A patient at High Point Medical Center has tested positive for COVID-19, Wake Forest Baptist Medical Center said in a news release Tuesday afternoon.

This is the first COVID-19 patient to be admitted to a Wake Forest Baptist-affiliated hospital, according to the release. The person is doing well in isolation at the High Point hospital, the health care system reported.

Public health authorities are aware of the case and are contacting potential contacts of the patient.

There are more than 400 COVID-19 cases in North Carolina, and at least 32 known cases in the Triad, according to county and state health departments.

The official case total from the N.C. Department of Health and Human Services sat at 398 known cases on Tuesday morning. However, that total doesn’t take into account the most recent numbers from counties throughout the state.

The state has at least 420 COVID-19 cases according to figures provided from local health departments.

As of 10:50 a.m. Tuesday, there were 14 known cases of COVID-19, the disease caused by the new coronavirus, in Forsyth County, according to County Manager Dudley Watts. It’s an increase of two cases from Monday.

Of the 14 cases, 11 are travel-related, according to local health officials. Two cases can be attributed to community spread, and one case is still under investigation.

There are at least 16 cases in Guilford County and two in Davidson County.

As a result of COVID-19’s continued spread, the Forsyth County Board of Commissioners will meet remotely Thursday, and there will be no meeting place where the public can be physically present. The meeting will be broadcast on local cable channel 13 and online at www.cityofws.org.

More than 8,500 people have been tested for the disease across the state, according to N.C. DHHS.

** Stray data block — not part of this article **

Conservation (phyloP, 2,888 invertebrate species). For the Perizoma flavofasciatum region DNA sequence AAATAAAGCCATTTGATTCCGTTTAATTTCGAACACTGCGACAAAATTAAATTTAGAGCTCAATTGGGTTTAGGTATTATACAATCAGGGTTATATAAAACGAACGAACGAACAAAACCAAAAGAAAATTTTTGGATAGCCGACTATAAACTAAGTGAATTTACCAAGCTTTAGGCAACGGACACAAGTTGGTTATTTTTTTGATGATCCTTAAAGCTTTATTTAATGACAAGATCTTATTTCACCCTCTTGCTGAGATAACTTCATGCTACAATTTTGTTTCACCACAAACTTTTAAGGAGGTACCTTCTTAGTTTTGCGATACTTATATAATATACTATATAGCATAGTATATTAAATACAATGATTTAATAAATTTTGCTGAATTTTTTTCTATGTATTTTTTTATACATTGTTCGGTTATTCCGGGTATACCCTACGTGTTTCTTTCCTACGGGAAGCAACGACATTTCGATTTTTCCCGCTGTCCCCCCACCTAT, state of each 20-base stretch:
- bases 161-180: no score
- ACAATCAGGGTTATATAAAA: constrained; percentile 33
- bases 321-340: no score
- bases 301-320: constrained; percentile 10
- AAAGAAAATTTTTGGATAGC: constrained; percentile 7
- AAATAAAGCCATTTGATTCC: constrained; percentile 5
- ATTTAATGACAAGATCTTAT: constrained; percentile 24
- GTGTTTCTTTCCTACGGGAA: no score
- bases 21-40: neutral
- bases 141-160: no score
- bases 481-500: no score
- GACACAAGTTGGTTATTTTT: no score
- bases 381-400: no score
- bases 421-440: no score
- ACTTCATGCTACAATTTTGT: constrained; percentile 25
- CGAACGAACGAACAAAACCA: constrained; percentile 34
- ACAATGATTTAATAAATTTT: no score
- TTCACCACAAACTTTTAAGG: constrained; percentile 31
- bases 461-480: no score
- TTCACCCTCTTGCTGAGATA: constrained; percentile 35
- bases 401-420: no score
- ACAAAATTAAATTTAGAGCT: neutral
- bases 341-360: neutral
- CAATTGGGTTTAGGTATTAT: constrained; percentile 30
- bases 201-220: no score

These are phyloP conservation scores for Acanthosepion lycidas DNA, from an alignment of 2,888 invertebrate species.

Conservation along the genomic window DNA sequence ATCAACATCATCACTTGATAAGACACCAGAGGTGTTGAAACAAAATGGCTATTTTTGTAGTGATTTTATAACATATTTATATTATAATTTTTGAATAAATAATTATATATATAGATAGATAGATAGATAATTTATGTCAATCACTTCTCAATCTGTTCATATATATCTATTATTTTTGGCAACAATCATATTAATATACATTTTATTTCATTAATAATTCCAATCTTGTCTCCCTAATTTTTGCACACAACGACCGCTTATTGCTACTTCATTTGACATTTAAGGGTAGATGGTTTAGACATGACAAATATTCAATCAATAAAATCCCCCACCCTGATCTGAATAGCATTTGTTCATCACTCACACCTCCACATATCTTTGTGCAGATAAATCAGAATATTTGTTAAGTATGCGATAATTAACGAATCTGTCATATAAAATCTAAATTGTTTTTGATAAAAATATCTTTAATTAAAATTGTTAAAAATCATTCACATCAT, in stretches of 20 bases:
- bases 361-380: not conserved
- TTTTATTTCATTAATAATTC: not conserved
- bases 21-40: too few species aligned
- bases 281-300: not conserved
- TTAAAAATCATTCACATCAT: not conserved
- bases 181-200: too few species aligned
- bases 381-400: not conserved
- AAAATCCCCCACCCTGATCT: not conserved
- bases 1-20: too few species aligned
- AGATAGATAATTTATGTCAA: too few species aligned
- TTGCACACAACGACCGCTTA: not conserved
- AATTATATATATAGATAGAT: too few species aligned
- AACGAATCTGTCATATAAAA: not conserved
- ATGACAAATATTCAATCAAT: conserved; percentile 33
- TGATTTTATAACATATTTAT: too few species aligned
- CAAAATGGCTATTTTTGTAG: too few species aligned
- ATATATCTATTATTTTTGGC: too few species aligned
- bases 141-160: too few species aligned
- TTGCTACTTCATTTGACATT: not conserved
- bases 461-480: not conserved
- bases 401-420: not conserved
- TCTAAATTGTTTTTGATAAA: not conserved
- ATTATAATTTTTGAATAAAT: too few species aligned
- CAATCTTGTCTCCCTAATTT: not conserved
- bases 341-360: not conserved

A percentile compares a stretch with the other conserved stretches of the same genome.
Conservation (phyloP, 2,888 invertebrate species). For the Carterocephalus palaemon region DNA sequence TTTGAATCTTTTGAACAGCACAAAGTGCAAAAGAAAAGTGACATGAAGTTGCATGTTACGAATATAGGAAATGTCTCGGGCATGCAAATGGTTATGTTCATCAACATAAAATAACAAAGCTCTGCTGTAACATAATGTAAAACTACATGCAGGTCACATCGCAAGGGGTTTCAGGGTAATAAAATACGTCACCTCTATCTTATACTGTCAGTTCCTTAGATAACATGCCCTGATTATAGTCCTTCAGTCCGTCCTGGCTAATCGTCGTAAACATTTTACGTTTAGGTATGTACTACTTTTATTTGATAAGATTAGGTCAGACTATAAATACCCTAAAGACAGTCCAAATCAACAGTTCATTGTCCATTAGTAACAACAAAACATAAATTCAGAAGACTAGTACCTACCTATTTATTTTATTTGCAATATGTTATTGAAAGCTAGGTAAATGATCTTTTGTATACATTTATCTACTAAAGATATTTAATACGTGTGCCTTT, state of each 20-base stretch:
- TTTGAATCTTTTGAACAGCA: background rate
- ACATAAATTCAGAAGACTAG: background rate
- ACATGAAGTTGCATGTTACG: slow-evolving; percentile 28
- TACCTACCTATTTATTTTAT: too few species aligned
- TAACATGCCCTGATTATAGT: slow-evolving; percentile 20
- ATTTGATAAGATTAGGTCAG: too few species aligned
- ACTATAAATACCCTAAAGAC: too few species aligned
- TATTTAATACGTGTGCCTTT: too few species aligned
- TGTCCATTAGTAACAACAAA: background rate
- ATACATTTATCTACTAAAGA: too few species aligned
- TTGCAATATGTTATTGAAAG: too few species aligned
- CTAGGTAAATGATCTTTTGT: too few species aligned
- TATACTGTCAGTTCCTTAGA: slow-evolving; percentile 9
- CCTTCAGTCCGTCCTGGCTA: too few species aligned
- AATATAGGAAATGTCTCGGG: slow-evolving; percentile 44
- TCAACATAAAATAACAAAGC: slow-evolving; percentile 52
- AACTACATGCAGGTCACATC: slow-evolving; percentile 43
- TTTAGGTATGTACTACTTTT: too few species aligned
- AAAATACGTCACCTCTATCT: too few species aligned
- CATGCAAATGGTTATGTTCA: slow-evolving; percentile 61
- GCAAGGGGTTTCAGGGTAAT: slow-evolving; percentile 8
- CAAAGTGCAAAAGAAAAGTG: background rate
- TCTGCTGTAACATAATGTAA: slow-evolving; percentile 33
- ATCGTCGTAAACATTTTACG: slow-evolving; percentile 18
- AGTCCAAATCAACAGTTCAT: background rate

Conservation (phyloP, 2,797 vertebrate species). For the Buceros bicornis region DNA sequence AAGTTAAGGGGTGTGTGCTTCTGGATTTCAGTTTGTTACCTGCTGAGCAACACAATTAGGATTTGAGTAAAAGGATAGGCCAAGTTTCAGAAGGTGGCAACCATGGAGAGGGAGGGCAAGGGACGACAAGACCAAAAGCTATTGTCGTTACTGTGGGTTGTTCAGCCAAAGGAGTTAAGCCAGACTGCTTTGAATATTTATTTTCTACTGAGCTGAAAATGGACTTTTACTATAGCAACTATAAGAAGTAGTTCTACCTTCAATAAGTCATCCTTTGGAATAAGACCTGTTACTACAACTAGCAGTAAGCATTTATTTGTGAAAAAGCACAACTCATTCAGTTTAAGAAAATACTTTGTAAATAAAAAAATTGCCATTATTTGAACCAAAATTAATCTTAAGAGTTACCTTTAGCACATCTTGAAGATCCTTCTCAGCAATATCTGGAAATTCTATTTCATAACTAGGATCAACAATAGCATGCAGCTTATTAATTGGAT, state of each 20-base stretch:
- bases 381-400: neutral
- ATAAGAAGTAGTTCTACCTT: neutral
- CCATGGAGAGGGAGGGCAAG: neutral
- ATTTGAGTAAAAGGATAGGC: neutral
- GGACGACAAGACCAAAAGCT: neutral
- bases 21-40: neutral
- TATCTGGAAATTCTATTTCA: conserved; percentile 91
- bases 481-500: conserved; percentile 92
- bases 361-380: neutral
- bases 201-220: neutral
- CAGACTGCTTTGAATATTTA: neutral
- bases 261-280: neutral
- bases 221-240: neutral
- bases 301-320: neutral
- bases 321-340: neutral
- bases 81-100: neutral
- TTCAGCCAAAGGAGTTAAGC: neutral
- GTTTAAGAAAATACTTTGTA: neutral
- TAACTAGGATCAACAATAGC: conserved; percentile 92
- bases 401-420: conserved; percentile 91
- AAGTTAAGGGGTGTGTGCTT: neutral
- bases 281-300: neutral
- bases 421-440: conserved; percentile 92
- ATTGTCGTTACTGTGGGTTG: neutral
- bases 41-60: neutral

On Monday, Gov. Roy Cooper announced he would sign an executive order directing schools to remain closed for in-person classes until at least May 15. Cooper also ordered many non-essential businesses to close — hair salons, tattoo parlors, sweepstakes parlors, etc. — by 5 p.m. today.

Cooper’s order also banned most gatherings of more than 50 people. The order does not extend to grocery stores or retail shopping.

On Tuesday, Steve Lawler, President and CEO of the North Carolina Healthcare Association, sent a letter to Cooper urging him to issue a shelter-in-place order for the entire state, as hospital systems are anticipating a surge of patients and cases.

“Personal protective equipment and supplies are running low in nearly every region of the state,” Lawler wrote. “We cannot afford to be led by a false sense of security created by a low number of confirmed cases.”

On Monday, the Journal reported Wake Forest Baptist Health facilities had begun collecting used surgical masks and respirators in the event they run out and need to sanitize and recycle them.

The majority of the state’s known cases are in the Triangle and Charlotte areas. Mecklenburg County’s Department of Public Health says it knows of at least 106 positive cases there.

There are at least 71 cases in Durham County, and 66 cases in Wake County. There are no reported deaths because of COVID-19 in North Carolina, according to N.C. DHHS.

At least 540 people have died nationwide from the disease, according to Johns Hopkins University.

On Twitter @LeeOSanderlin



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